Now I prefer to isolate myself and this helps me recover faster. I do not bother to call them or message them. Because there is very little worth exchanging with them after health and weather queries get exhausted. They have the same set of questions and I have the same answers to offer. When will this era of struggle end? When will I wake them up with the disturbing news of my success in writing? From when, the question has now become will I ever?   

Those who have by now grown fairly accustomed to my long list of failures will find themselves in discomfort zone, will have to review my status and think of adding a rich, smooth and creamy layer of respect that appears appetizing.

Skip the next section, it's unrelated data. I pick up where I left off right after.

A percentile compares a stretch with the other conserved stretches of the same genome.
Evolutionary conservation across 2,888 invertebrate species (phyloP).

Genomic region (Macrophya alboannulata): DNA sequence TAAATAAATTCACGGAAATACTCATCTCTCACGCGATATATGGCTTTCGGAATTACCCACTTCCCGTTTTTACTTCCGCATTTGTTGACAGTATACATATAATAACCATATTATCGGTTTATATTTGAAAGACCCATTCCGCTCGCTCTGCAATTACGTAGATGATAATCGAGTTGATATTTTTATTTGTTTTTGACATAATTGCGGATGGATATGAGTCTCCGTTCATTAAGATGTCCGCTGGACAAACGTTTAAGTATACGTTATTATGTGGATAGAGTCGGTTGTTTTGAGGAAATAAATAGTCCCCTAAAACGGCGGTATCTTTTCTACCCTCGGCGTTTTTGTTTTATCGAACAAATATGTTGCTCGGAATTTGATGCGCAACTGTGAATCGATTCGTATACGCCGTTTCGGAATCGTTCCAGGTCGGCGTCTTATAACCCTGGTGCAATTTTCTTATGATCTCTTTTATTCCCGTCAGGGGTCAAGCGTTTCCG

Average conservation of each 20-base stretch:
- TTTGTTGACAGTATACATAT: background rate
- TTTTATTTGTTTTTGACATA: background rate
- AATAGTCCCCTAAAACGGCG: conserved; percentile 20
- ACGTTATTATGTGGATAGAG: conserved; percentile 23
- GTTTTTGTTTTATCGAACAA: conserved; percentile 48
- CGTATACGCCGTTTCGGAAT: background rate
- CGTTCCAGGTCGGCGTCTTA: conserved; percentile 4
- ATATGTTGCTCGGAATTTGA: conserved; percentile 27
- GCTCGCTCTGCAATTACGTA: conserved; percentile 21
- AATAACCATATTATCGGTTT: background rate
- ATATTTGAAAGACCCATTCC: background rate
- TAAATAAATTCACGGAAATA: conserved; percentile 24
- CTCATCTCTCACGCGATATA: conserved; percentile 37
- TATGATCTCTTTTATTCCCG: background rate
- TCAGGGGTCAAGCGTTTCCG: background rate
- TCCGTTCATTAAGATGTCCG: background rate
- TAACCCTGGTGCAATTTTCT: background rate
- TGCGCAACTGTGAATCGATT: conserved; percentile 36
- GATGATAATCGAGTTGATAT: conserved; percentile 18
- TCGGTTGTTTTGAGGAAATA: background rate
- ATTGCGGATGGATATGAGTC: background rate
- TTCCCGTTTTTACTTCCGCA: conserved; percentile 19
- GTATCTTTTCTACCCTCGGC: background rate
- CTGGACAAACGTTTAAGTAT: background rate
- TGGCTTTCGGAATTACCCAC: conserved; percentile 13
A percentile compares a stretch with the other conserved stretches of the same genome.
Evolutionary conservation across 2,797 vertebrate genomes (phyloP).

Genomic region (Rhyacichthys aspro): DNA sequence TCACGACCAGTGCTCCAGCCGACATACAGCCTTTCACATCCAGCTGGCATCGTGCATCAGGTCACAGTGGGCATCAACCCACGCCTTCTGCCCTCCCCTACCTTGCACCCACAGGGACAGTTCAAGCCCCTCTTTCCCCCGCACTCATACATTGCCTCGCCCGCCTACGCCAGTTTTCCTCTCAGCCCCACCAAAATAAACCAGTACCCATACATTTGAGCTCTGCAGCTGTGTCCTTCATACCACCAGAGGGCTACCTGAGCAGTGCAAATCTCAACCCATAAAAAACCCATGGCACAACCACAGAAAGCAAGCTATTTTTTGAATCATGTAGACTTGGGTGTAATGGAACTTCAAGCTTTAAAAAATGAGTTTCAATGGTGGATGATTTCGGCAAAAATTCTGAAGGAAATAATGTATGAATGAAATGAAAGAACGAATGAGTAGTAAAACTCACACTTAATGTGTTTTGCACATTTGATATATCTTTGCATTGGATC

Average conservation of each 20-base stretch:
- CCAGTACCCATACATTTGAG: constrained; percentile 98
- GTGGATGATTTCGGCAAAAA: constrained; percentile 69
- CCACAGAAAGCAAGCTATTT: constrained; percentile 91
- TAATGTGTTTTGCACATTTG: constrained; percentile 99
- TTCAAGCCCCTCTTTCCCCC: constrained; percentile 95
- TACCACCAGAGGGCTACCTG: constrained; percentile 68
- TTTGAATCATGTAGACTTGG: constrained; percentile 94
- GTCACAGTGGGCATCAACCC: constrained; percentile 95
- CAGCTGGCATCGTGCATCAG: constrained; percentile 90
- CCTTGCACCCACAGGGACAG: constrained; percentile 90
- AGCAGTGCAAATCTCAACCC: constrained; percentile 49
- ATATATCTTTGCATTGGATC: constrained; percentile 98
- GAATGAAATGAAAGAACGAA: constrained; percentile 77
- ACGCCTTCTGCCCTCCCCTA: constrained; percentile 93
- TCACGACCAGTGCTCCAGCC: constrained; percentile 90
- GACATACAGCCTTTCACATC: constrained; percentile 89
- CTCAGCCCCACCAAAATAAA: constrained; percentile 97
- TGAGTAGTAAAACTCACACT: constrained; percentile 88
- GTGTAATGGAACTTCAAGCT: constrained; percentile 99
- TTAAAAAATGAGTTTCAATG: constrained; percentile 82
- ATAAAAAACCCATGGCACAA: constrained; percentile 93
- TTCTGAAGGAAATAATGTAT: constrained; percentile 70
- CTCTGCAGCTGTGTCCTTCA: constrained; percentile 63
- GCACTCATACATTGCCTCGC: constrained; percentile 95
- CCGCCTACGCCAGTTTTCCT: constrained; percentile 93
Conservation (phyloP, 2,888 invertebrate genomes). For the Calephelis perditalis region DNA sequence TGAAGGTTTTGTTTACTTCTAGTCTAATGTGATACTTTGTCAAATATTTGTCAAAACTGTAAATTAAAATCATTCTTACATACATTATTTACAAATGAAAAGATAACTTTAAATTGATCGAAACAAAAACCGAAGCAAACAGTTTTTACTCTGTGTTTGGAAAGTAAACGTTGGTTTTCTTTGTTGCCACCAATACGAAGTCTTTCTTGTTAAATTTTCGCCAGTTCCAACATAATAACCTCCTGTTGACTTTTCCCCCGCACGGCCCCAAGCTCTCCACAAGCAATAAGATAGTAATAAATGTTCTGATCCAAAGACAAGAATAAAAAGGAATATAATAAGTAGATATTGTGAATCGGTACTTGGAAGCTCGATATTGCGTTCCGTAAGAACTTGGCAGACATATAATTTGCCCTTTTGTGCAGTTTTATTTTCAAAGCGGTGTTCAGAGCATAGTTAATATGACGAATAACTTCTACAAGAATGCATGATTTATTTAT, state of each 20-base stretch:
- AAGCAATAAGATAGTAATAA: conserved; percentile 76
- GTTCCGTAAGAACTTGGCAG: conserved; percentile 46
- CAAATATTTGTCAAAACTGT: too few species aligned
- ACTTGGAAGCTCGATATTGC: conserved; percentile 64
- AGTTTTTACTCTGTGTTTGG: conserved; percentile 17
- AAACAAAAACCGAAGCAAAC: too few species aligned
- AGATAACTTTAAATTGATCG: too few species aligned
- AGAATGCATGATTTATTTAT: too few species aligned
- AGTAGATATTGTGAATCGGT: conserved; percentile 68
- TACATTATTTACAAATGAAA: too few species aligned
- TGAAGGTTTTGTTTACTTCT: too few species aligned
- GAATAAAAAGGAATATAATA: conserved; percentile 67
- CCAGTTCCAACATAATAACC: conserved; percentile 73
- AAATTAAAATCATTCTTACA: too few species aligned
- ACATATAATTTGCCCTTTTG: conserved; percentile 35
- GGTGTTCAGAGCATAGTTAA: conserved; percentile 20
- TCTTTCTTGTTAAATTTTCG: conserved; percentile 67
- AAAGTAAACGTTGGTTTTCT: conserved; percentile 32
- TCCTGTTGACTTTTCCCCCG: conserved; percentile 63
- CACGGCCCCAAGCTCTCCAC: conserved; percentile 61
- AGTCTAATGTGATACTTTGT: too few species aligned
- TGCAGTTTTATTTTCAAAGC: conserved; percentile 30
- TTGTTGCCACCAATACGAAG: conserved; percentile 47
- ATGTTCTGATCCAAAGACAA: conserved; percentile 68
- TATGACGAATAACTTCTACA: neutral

They will be faster than chameleon if they find me published. They will say they always knew I had the innate potential to write and I wrote really well. They will say I was just an unlucky writer ignored by lady luck all these years. From sheer rejection to complete acceptance not only from publishers but also from relatives proves success is what matters everywhere, in every profession.  

If you have faced tough times and still not contemplated giving up your struggle, you have the genetic code of a writer. If repeated insults have not made you think of suicide, you have already succeeded as a writer. Remember, your reason to write is not the same as what they think you write for.